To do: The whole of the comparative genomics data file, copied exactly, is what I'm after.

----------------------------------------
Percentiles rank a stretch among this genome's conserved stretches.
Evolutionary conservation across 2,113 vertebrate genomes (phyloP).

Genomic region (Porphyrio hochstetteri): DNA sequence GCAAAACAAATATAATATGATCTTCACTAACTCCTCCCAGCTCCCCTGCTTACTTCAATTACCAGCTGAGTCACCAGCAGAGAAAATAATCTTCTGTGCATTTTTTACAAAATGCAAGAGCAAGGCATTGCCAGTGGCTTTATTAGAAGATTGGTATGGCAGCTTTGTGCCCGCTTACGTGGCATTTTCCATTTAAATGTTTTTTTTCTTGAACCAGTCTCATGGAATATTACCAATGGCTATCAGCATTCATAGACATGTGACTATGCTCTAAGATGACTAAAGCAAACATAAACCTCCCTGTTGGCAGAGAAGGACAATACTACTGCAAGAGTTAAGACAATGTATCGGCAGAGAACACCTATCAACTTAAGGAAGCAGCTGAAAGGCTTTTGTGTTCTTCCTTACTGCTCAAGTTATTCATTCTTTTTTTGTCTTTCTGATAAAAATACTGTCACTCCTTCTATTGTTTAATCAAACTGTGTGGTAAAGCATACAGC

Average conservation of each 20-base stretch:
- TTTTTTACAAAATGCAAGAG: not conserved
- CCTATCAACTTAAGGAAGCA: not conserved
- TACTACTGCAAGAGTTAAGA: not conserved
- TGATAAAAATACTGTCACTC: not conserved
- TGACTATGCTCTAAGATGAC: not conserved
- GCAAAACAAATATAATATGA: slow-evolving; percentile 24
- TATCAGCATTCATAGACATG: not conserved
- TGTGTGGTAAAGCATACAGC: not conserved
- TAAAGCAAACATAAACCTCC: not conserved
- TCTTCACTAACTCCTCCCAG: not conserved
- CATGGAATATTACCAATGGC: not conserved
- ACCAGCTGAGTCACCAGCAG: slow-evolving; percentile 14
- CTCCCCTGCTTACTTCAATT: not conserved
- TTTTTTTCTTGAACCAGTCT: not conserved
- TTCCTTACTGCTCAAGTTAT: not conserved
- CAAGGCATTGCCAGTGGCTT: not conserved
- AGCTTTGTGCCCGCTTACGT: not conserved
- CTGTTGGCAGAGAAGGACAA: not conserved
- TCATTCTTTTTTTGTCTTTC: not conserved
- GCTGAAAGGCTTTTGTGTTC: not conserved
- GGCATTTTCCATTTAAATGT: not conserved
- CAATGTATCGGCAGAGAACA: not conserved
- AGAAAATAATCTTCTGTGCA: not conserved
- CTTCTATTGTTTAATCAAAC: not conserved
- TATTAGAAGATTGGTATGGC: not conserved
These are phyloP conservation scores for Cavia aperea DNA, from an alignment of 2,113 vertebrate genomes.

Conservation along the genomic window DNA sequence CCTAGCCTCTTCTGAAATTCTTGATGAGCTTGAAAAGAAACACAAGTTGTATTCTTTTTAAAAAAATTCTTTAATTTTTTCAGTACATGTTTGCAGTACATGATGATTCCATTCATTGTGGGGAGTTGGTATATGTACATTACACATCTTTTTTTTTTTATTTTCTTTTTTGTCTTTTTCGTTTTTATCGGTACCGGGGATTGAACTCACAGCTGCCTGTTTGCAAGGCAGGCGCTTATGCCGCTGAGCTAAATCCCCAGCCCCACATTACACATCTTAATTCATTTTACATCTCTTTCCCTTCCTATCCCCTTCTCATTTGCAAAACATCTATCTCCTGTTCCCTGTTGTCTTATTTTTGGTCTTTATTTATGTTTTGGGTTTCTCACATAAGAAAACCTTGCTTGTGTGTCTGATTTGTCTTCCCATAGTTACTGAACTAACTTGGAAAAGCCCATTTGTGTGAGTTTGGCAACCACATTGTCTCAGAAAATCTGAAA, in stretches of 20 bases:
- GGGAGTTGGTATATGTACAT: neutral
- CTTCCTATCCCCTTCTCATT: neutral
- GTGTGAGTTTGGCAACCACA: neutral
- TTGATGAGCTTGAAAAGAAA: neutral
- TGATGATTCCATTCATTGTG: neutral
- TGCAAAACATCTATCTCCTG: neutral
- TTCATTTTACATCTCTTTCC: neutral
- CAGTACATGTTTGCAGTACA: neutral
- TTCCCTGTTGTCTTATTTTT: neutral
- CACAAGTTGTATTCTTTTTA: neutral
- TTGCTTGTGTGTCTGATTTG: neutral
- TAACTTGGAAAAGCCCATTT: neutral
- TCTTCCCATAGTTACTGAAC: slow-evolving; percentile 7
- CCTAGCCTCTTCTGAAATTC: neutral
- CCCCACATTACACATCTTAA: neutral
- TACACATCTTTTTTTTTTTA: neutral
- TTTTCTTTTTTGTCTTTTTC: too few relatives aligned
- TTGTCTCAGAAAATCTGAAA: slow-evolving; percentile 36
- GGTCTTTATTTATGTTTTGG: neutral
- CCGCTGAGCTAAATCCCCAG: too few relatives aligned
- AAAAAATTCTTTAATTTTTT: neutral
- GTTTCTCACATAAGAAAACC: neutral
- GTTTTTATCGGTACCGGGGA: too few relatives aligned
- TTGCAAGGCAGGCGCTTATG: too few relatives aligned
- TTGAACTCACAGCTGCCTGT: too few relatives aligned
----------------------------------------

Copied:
Percentiles rank a stretch among this genome's conserved stretches.
Evolutionary conservation across 2,113 vertebrate genomes (phyloP).

Genomic region (Porphyrio hochstetteri): DNA sequence GCAAAACAAATATAATATGATCTTCACTAACTCCTCCCAGCTCCCCTGCTTACTTCAATTACCAGCTGAGTCACCAGCAGAGAAAATAATCTTCTGTGCATTTTTTACAAAATGCAAGAGCAAGGCATTGCCAGTGGCTTTATTAGAAGATTGGTATGGCAGCTTTGTGCCCGCTTACGTGGCATTTTCCATTTAAATGTTTTTTTTCTTGAACCAGTCTCATGGAATATTACCAATGGCTATCAGCATTCATAGACATGTGACTATGCTCTAAGATGACTAAAGCAAACATAAACCTCCCTGTTGGCAGAGAAGGACAATACTACTGCAAGAGTTAAGACAATGTATCGGCAGAGAACACCTATCAACTTAAGGAAGCAGCTGAAAGGCTTTTGTGTTCTTCCTTACTGCTCAAGTTATTCATTCTTTTTTTGTCTTTCTGATAAAAATACTGTCACTCCTTCTATTGTTTAATCAAACTGTGTGGTAAAGCATACAGC

Average conservation of each 20-base stretch:
- TTTTTTACAAAATGCAAGAG: not conserved
- CCTATCAACTTAAGGAAGCA: not conserved
- TACTACTGCAAGAGTTAAGA: not conserved
- TGATAAAAATACTGTCACTC: not conserved
- TGACTATGCTCTAAGATGAC: not conserved
- GCAAAACAAATATAATATGA: slow-evolving; percentile 24
- TATCAGCATTCATAGACATG: not conserved
- TGTGTGGTAAAGCATACAGC: not conserved
- TAAAGCAAACATAAACCTCC: not conserved
- TCTTCACTAACTCCTCCCAG: not conserved
- CATGGAATATTACCAATGGC: not conserved
- ACCAGCTGAGTCACCAGCAG: slow-evolving; percentile 14
- CTCCCCTGCTTACTTCAATT: not conserved
- TTTTTTTCTTGAACCAGTCT: not conserved
- TTCCTTACTGCTCAAGTTAT: not conserved
- CAAGGCATTGCCAGTGGCTT: not conserved
- AGCTTTGTGCCCGCTTACGT: not conserved
- CTGTTGGCAGAGAAGGACAA: not conserved
- TCATTCTTTTTTTGTCTTTC: not conserved
- GCTGAAAGGCTTTTGTGTTC: not conserved
- GGCATTTTCCATTTAAATGT: not conserved
- CAATGTATCGGCAGAGAACA: not conserved
- AGAAAATAATCTTCTGTGCA: not conserved
- CTTCTATTGTTTAATCAAAC: not conserved
- TATTAGAAGATTGGTATGGC: not conserved
These are phyloP conservation scores for Cavia aperea DNA, from an alignment of 2,113 vertebrate genomes.

Conservation along the genomic window DNA sequence CCTAGCCTCTTCTGAAATTCTTGATGAGCTTGAAAAGAAACACAAGTTGTATTCTTTTTAAAAAAATTCTTTAATTTTTTCAGTACATGTTTGCAGTACATGATGATTCCATTCATTGTGGGGAGTTGGTATATGTACATTACACATCTTTTTTTTTTTATTTTCTTTTTTGTCTTTTTCGTTTTTATCGGTACCGGGGATTGAACTCACAGCTGCCTGTTTGCAAGGCAGGCGCTTATGCCGCTGAGCTAAATCCCCAGCCCCACATTACACATCTTAATTCATTTTACATCTCTTTCCCTTCCTATCCCCTTCTCATTTGCAAAACATCTATCTCCTGTTCCCTGTTGTCTTATTTTTGGTCTTTATTTATGTTTTGGGTTTCTCACATAAGAAAACCTTGCTTGTGTGTCTGATTTGTCTTCCCATAGTTACTGAACTAACTTGGAAAAGCCCATTTGTGTGAGTTTGGCAACCACATTGTCTCAGAAAATCTGAAA, in stretches of 20 bases:
- GGGAGTTGGTATATGTACAT: neutral
- CTTCCTATCCCCTTCTCATT: neutral
- GTGTGAGTTTGGCAACCACA: neutral
- TTGATGAGCTTGAAAAGAAA: neutral
- TGATGATTCCATTCATTGTG: neutral
- TGCAAAACATCTATCTCCTG: neutral
- TTCATTTTACATCTCTTTCC: neutral
- CAGTACATGTTTGCAGTACA: neutral
- TTCCCTGTTGTCTTATTTTT: neutral
- CACAAGTTGTATTCTTTTTA: neutral
- TTGCTTGTGTGTCTGATTTG: neutral
- TAACTTGGAAAAGCCCATTT: neutral
- TCTTCCCATAGTTACTGAAC: slow-evolving; percentile 7
- CCTAGCCTCTTCTGAAATTC: neutral
- CCCCACATTACACATCTTAA: neutral
- TACACATCTTTTTTTTTTTA: neutral
- TTTTCTTTTTTGTCTTTTTC: too few relatives aligned
- TTGTCTCAGAAAATCTGAAA: slow-evolving; percentile 36
- GGTCTTTATTTATGTTTTGG: neutral
- CCGCTGAGCTAAATCCCCAG: too few relatives aligned
- AAAAAATTCTTTAATTTTTT: neutral
- GTTTCTCACATAAGAAAACC: neutral
- GTTTTTATCGGTACCGGGGA: too few relatives aligned
- TTGCAAGGCAGGCGCTTATG: too few relatives aligned
- TTGAACTCACAGCTGCCTGT: too few relatives aligned